The Riordan plan is reckless in light of all the publicly available reports from many different states that such a drastic change will cost taxpayers billions.

Richard Riordan is factually wrong about all the pension plans and has no independent analysis to back up his numbers. The Riordan scheme will bankrupt the city. We urge all residents not to sign the petition that would put this poorly thought out plan on the ballot.


Former L.A. Mayor Launches Petition To Give Cops 401K Plans

Comments (6)

Displaying 1 - 6 of 6

David Cook @ 11/22/2012 3:46 PM

Why is it always the Police Offices who get screwed first and the most? When there are cuts to be made, they always look at the Police Force first and formost. Most Police Officers especially in small cities can't even aford to raise a family unless their spouse works full time and they have two incomes just to get by. It's imbarrasing when your children are eligible for free lunches at school because Mom or Dad who is working full time as a Police Officer can't make enough money to feed their kids. If I wanted a career in Law Enforcement today, I would have to think twice and I would probably do something else where I could make some money.

John @ 11/23/2012 2:16 AM

I believe public pension systems should be fully funded. However, pension benefits should be limited to 50% after 20 years of service. This is what our military retirees receive. 75% to 90% retirement benefits are not fair to taxpayers or to government agencies.

CJ @ 11/23/2012 4:35 AM

@John, Actually John your statement that that pension benefits should be limited to 50% as that is "what are military retirees receive" is not correct if you are implying that 50% is the maximum that they can receive. Having served in the military myself, I can tell you the way the retirement system is set-up you receive 50% retirement at 20 yrs (regardless of age, thus an 18 yr old enlistee can retire at 38 and receive his pension) but the amount increases depending on the total years of service. The maximum a military retiree receives is 87.5% of his/her pay if they retire after the maximum of 35 yrs of service. So you see, John, our military veterans can receive almost 90% of their pay if they stay in 35 yrs. If you say this amount is 'unfair' for peace officers that risk their lives on a domestic front then it seems to imply that it would be 'unfair' to pay our military the same for risking their lives.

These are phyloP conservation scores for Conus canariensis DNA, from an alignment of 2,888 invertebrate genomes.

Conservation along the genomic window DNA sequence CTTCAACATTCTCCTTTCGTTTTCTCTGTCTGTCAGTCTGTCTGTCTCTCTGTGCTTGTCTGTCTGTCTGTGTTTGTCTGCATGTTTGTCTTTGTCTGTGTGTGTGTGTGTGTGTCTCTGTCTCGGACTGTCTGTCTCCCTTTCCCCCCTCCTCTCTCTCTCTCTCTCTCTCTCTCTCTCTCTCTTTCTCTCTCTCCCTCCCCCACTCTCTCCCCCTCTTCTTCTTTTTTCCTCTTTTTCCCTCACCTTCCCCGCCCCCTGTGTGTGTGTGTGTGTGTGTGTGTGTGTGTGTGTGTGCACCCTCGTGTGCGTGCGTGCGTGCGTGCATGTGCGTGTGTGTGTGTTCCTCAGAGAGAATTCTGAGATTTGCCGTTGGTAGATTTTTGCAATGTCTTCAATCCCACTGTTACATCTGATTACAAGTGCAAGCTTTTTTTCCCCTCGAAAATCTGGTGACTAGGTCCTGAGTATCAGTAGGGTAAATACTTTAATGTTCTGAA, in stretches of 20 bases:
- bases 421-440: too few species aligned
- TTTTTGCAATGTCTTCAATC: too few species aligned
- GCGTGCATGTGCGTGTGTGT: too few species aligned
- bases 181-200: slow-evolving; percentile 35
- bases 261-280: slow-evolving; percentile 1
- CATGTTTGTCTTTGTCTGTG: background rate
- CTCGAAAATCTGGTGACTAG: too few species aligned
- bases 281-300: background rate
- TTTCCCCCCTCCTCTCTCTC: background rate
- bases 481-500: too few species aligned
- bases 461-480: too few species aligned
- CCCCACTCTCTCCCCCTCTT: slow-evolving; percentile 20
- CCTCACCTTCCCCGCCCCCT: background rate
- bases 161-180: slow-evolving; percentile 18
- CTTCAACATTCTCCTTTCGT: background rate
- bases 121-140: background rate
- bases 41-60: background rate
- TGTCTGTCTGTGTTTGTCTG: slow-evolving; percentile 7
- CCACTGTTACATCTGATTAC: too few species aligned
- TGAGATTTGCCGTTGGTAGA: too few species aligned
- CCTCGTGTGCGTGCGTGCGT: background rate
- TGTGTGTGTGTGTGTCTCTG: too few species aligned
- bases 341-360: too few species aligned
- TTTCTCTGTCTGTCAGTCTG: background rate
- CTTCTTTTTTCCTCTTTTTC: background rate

Steve @ 11/26/2012 6:29 AM

@CJ....Sir in my eyes you are truly a hero. First for your years of Military service. Second for having my back. Unfortunately this site has numerous "police bashers" that seem to love stomping us in comments of things they obviously no little about. Thank you again.

steve @ 11/26/2012 6:34 AM

@John... Sir, my comment was directed at you. I have seen some very unkind comments towards Law Enforcement on this site. Yours was not

Joey Tang @ 12/31/2012 1:17 PM

@CJ- "If you say this amount is 'unfair' for peace officers that risk their lives on a domestic front then it seems to imply that it would be 'unfair' to pay our military the same for risking their lives"

Most soldiers don`t get to go home every night and see the family. Unlike police officers. You`re talking apples and oranges. Soldiers deal with roadside bombs, Suicide bombers, And crazy people with fully automatic assault rifles, All day long. You`re average police officer in the US doesn't have to deal with that kind of stuff. The more dangerous the job the better your pay should be.